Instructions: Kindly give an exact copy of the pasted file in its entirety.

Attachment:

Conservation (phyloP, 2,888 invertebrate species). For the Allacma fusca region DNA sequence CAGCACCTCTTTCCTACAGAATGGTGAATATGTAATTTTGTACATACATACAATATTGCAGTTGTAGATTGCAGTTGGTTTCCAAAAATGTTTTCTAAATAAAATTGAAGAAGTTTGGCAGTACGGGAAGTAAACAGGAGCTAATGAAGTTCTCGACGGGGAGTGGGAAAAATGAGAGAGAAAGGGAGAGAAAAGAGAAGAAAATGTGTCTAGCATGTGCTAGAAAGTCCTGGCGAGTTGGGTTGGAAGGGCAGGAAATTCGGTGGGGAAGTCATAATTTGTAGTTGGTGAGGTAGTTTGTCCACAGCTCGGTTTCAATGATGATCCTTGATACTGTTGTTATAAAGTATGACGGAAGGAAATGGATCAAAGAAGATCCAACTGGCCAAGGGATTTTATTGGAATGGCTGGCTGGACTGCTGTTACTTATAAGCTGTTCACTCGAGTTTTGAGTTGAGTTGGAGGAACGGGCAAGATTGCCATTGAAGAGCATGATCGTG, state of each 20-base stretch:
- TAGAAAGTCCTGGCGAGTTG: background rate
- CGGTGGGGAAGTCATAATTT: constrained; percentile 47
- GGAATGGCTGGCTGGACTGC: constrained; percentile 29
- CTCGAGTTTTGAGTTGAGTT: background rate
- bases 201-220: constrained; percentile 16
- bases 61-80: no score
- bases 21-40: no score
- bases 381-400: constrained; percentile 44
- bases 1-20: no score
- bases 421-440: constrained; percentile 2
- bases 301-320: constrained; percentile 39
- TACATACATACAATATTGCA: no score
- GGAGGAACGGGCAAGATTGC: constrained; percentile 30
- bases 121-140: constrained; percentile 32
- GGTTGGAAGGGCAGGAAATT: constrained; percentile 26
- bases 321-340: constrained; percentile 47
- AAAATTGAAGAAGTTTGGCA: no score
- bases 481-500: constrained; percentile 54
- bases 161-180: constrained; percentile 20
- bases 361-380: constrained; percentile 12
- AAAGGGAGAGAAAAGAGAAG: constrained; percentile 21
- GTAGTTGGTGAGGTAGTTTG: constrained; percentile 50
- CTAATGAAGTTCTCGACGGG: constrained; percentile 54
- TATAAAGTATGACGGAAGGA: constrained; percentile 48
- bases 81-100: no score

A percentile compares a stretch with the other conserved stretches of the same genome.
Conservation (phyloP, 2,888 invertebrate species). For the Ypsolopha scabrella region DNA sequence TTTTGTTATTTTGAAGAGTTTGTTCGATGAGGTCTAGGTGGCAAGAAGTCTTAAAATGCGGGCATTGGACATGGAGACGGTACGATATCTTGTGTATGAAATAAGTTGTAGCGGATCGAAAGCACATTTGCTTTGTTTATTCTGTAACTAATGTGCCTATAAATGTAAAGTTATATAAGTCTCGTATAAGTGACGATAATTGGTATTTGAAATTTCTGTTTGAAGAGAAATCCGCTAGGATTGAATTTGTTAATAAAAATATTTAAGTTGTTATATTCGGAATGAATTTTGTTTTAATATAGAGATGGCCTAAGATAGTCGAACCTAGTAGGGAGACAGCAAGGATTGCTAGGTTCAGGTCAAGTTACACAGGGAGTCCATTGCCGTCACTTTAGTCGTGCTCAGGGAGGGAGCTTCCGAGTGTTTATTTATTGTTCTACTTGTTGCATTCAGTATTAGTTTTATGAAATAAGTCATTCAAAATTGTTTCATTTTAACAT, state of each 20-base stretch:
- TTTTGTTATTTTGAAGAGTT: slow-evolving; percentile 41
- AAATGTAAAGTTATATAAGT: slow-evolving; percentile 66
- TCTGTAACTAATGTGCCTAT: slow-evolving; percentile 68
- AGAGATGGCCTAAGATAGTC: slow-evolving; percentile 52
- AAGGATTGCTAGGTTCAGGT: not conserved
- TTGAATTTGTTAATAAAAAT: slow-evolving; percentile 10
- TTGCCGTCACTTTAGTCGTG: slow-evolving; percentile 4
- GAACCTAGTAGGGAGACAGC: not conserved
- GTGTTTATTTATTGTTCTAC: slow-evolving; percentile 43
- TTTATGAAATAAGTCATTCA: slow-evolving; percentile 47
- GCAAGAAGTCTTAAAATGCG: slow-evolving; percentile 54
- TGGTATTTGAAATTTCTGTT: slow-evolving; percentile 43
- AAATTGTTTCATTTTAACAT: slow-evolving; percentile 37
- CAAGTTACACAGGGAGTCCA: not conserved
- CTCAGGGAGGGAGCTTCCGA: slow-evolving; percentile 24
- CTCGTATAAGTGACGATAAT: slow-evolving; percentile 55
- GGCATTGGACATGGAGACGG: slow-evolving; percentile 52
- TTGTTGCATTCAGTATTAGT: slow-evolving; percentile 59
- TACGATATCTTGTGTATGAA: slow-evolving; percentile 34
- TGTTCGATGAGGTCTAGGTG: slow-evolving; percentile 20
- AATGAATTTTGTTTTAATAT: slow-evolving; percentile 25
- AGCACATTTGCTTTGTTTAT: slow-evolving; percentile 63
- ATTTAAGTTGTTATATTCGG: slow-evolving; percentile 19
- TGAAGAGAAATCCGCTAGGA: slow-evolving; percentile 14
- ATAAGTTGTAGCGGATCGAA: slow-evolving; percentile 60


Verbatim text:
Conservation (phyloP, 2,888 invertebrate species). For the Allacma fusca region DNA sequence CAGCACCTCTTTCCTACAGAATGGTGAATATGTAATTTTGTACATACATACAATATTGCAGTTGTAGATTGCAGTTGGTTTCCAAAAATGTTTTCTAAATAAAATTGAAGAAGTTTGGCAGTACGGGAAGTAAACAGGAGCTAATGAAGTTCTCGACGGGGAGTGGGAAAAATGAGAGAGAAAGGGAGAGAAAAGAGAAGAAAATGTGTCTAGCATGTGCTAGAAAGTCCTGGCGAGTTGGGTTGGAAGGGCAGGAAATTCGGTGGGGAAGTCATAATTTGTAGTTGGTGAGGTAGTTTGTCCACAGCTCGGTTTCAATGATGATCCTTGATACTGTTGTTATAAAGTATGACGGAAGGAAATGGATCAAAGAAGATCCAACTGGCCAAGGGATTTTATTGGAATGGCTGGCTGGACTGCTGTTACTTATAAGCTGTTCACTCGAGTTTTGAGTTGAGTTGGAGGAACGGGCAAGATTGCCATTGAAGAGCATGATCGTG, state of each 20-base stretch:
- TAGAAAGTCCTGGCGAGTTG: background rate
- CGGTGGGGAAGTCATAATTT: constrained; percentile 47
- GGAATGGCTGGCTGGACTGC: constrained; percentile 29
- CTCGAGTTTTGAGTTGAGTT: background rate
- bases 201-220: constrained; percentile 16
- bases 61-80: no score
- bases 21-40: no score
- bases 381-400: constrained; percentile 44
- bases 1-20: no score
- bases 421-440: constrained; percentile 2
- bases 301-320: constrained; percentile 39
- TACATACATACAATATTGCA: no score
- GGAGGAACGGGCAAGATTGC: constrained; percentile 30
- bases 121-140: constrained; percentile 32
- GGTTGGAAGGGCAGGAAATT: constrained; percentile 26
- bases 321-340: constrained; percentile 47
- AAAATTGAAGAAGTTTGGCA: no score
- bases 481-500: constrained; percentile 54
- bases 161-180: constrained; percentile 20
- bases 361-380: constrained; percentile 12
- AAAGGGAGAGAAAAGAGAAG: constrained; percentile 21
- GTAGTTGGTGAGGTAGTTTG: constrained; percentile 50
- CTAATGAAGTTCTCGACGGG: constrained; percentile 54
- TATAAAGTATGACGGAAGGA: constrained; percentile 48
- bases 81-100: no score

A percentile compares a stretch with the other conserved stretches of the same genome.
Conservation (phyloP, 2,888 invertebrate species). For the Ypsolopha scabrella region DNA sequence TTTTGTTATTTTGAAGAGTTTGTTCGATGAGGTCTAGGTGGCAAGAAGTCTTAAAATGCGGGCATTGGACATGGAGACGGTACGATATCTTGTGTATGAAATAAGTTGTAGCGGATCGAAAGCACATTTGCTTTGTTTATTCTGTAACTAATGTGCCTATAAATGTAAAGTTATATAAGTCTCGTATAAGTGACGATAATTGGTATTTGAAATTTCTGTTTGAAGAGAAATCCGCTAGGATTGAATTTGTTAATAAAAATATTTAAGTTGTTATATTCGGAATGAATTTTGTTTTAATATAGAGATGGCCTAAGATAGTCGAACCTAGTAGGGAGACAGCAAGGATTGCTAGGTTCAGGTCAAGTTACACAGGGAGTCCATTGCCGTCACTTTAGTCGTGCTCAGGGAGGGAGCTTCCGAGTGTTTATTTATTGTTCTACTTGTTGCATTCAGTATTAGTTTTATGAAATAAGTCATTCAAAATTGTTTCATTTTAACAT, state of each 20-base stretch:
- TTTTGTTATTTTGAAGAGTT: slow-evolving; percentile 41
- AAATGTAAAGTTATATAAGT: slow-evolving; percentile 66
- TCTGTAACTAATGTGCCTAT: slow-evolving; percentile 68
- AGAGATGGCCTAAGATAGTC: slow-evolving; percentile 52
- AAGGATTGCTAGGTTCAGGT: not conserved
- TTGAATTTGTTAATAAAAAT: slow-evolving; percentile 10
- TTGCCGTCACTTTAGTCGTG: slow-evolving; percentile 4
- GAACCTAGTAGGGAGACAGC: not conserved
- GTGTTTATTTATTGTTCTAC: slow-evolving; percentile 43
- TTTATGAAATAAGTCATTCA: slow-evolving; percentile 47
- GCAAGAAGTCTTAAAATGCG: slow-evolving; percentile 54
- TGGTATTTGAAATTTCTGTT: slow-evolving; percentile 43
- AAATTGTTTCATTTTAACAT: slow-evolving; percentile 37
- CAAGTTACACAGGGAGTCCA: not conserved
- CTCAGGGAGGGAGCTTCCGA: slow-evolving; percentile 24
- CTCGTATAAGTGACGATAAT: slow-evolving; percentile 55
- GGCATTGGACATGGAGACGG: slow-evolving; percentile 52
- TTGTTGCATTCAGTATTAGT: slow-evolving; percentile 59
- TACGATATCTTGTGTATGAA: slow-evolving; percentile 34
- TGTTCGATGAGGTCTAGGTG: slow-evolving; percentile 20
- AATGAATTTTGTTTTAATAT: slow-evolving; percentile 25
- AGCACATTTGCTTTGTTTAT: slow-evolving; percentile 63
- ATTTAAGTTGTTATATTCGG: slow-evolving; percentile 19
- TGAAGAGAAATCCGCTAGGA: slow-evolving; percentile 14
- ATAAGTTGTAGCGGATCGAA: slow-evolving; percentile 60